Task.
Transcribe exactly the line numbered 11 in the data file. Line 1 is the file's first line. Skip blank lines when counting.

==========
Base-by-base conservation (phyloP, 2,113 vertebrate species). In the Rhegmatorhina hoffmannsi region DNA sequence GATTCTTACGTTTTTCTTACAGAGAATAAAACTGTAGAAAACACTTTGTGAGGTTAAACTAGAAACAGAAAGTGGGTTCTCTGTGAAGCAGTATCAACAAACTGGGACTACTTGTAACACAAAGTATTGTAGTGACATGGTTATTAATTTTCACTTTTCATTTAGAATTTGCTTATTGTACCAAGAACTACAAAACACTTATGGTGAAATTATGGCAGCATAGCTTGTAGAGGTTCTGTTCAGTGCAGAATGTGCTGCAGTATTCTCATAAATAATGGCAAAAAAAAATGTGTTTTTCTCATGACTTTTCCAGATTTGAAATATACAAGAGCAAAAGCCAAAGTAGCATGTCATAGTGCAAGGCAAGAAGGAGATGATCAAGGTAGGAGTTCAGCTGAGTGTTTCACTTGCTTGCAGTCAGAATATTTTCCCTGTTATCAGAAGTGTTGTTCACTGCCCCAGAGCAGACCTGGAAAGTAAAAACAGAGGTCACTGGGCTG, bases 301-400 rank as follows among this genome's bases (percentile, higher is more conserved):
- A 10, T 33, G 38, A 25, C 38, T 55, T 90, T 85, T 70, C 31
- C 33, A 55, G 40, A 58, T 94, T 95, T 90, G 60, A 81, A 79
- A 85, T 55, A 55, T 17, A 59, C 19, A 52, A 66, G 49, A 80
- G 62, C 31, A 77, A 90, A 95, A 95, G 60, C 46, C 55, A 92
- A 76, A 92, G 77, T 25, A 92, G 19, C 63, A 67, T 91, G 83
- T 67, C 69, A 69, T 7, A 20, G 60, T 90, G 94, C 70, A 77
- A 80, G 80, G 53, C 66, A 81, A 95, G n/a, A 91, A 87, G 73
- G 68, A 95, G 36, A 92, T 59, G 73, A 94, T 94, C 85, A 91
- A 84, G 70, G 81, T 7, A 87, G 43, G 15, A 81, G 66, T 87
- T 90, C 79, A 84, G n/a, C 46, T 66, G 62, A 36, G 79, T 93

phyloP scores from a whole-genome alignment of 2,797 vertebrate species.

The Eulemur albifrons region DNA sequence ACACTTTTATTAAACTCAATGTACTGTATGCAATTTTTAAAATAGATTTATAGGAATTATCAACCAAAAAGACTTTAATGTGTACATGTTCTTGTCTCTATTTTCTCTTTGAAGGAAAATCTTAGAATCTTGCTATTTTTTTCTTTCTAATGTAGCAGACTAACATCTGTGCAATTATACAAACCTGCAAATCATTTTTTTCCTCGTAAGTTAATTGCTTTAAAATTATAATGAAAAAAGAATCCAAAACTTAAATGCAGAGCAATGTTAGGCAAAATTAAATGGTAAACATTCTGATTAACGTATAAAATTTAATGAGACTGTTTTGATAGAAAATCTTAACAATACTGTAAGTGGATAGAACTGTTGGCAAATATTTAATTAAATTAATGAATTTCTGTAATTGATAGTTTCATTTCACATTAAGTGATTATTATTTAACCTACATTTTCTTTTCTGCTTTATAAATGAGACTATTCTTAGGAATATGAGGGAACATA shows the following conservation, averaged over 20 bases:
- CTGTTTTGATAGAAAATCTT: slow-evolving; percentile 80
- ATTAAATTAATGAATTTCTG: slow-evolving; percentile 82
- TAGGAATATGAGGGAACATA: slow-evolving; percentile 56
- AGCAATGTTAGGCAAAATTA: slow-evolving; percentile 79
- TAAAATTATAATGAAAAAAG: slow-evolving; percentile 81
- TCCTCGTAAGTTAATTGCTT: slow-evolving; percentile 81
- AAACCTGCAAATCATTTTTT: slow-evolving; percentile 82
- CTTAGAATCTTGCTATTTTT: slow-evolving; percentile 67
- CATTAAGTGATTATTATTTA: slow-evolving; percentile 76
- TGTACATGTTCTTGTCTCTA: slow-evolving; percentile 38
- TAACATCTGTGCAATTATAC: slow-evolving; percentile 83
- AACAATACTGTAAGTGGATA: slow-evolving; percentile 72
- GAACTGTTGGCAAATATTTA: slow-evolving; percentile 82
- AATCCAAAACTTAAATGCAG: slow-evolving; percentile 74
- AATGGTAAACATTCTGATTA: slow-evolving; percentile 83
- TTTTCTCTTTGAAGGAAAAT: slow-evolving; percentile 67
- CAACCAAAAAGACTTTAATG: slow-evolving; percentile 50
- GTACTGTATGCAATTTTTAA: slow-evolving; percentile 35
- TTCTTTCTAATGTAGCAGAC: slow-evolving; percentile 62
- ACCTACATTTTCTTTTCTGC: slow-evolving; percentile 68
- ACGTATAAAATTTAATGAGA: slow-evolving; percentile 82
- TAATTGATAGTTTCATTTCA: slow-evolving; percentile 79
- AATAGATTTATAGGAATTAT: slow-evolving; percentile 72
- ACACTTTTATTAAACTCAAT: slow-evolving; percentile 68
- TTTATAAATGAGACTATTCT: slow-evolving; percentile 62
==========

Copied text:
- T 90, C 79, A 84, G n/a, C 46, T 66, G 62, A 36, G 79, T 93